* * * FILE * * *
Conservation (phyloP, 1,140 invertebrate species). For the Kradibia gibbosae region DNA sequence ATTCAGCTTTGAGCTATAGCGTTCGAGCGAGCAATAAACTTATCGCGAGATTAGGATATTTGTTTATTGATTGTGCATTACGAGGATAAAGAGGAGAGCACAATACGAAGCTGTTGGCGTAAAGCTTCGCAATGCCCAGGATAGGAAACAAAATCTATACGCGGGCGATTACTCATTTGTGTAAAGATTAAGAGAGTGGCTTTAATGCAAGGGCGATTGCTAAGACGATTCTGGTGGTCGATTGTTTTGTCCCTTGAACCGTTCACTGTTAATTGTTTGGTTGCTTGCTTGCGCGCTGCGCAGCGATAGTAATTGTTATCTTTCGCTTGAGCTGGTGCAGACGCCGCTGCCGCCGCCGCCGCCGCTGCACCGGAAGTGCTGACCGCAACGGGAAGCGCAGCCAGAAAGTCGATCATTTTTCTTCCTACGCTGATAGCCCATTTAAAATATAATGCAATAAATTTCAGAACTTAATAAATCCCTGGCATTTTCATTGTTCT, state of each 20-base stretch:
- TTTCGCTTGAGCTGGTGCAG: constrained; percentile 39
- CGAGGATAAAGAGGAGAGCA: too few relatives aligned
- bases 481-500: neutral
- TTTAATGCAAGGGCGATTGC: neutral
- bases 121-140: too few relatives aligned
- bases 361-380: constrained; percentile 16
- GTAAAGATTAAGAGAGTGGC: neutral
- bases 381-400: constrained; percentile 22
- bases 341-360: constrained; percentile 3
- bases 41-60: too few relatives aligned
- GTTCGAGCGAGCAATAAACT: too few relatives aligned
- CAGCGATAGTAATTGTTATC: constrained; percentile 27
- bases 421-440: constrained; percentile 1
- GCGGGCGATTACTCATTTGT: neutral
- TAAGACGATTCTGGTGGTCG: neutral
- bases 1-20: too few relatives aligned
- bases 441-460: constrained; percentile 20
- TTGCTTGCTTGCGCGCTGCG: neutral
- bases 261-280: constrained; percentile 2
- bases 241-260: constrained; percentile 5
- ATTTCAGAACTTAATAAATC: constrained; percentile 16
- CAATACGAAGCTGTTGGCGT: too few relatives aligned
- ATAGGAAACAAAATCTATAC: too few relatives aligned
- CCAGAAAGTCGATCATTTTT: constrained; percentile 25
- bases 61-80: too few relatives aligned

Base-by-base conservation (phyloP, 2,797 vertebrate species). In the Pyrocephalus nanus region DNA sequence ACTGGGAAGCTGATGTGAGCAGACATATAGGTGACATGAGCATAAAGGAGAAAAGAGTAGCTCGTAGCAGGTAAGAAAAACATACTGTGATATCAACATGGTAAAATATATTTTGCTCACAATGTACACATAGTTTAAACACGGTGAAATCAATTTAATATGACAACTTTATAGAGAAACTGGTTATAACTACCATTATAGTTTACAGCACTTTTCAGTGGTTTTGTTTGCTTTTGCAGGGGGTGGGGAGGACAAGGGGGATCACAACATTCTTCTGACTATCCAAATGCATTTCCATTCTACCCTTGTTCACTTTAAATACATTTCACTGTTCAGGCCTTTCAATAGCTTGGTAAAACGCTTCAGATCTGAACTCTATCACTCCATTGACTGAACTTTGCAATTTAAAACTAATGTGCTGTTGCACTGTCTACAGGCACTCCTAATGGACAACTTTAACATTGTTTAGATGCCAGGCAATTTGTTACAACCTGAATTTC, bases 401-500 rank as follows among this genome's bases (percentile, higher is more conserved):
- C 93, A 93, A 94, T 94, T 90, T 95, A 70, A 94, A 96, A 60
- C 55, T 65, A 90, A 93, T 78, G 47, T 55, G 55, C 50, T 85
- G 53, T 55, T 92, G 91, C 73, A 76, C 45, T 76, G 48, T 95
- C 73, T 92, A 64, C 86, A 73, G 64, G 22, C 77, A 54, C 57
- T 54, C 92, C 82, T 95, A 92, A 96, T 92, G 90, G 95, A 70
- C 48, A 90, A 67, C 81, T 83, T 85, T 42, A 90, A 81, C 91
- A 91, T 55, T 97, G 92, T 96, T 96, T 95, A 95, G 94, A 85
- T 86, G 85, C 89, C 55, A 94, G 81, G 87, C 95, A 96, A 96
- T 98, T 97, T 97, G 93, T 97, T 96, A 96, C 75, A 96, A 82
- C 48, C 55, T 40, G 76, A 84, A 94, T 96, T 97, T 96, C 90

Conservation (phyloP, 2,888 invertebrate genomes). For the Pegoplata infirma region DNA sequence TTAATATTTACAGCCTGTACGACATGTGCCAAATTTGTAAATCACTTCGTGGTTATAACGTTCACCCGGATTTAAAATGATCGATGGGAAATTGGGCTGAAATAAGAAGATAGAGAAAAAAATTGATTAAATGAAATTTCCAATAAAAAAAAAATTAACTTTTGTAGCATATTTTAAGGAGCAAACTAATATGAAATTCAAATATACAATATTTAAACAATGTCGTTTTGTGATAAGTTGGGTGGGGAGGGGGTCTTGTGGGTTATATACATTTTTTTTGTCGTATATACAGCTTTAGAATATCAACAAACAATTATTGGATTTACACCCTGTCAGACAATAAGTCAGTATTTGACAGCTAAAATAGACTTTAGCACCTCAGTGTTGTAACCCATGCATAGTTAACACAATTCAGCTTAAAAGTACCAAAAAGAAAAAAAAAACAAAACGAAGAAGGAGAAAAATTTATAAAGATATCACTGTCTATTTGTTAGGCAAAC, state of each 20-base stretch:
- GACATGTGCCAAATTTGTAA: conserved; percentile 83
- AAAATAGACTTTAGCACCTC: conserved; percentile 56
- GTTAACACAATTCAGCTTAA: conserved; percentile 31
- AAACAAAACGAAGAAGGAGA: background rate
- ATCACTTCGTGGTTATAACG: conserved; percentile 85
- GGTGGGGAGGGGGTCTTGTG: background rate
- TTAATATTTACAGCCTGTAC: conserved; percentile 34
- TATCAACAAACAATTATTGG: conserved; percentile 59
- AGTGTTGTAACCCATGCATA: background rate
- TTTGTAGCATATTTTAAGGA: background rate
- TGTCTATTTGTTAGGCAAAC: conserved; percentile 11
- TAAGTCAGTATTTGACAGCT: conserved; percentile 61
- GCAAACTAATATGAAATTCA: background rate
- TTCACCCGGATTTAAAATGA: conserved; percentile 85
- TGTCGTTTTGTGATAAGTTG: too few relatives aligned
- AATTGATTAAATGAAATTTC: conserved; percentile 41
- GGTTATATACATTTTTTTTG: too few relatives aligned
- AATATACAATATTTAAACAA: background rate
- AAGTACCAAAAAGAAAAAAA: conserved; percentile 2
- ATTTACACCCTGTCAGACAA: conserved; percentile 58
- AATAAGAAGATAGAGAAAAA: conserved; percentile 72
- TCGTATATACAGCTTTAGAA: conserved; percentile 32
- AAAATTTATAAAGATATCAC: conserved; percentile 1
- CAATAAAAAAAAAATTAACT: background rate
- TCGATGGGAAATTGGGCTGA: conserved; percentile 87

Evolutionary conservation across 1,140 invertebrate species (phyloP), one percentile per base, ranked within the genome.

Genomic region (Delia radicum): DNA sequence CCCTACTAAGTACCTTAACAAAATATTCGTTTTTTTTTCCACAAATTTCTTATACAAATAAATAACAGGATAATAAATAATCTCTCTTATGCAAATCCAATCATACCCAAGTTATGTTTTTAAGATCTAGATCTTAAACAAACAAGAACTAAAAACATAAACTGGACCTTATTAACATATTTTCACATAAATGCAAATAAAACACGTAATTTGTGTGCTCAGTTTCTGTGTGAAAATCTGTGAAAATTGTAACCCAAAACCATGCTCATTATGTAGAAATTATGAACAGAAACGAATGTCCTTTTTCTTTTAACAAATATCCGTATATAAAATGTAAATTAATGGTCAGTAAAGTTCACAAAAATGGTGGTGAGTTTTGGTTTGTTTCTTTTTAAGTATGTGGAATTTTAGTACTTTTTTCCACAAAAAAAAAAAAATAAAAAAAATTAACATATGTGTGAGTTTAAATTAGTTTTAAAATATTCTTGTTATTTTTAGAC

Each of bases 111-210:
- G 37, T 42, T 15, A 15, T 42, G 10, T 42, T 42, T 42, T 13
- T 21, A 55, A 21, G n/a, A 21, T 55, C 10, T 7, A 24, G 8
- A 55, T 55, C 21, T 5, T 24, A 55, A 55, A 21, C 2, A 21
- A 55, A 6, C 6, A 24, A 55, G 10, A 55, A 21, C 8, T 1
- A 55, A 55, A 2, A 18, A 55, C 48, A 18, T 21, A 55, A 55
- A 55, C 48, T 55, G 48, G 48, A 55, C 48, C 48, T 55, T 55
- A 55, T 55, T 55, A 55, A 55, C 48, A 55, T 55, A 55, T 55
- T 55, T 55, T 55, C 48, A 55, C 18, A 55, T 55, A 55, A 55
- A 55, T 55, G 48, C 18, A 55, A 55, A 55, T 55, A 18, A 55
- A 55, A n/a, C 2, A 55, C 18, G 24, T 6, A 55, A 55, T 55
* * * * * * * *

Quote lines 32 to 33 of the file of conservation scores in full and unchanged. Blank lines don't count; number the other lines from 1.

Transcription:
- T 54, C 92, C 82, T 95, A 92, A 96, T 92, G 90, G 95, A 70
- C 48, A 90, A 67, C 81, T 83, T 85, T 42, A 90, A 81, C 91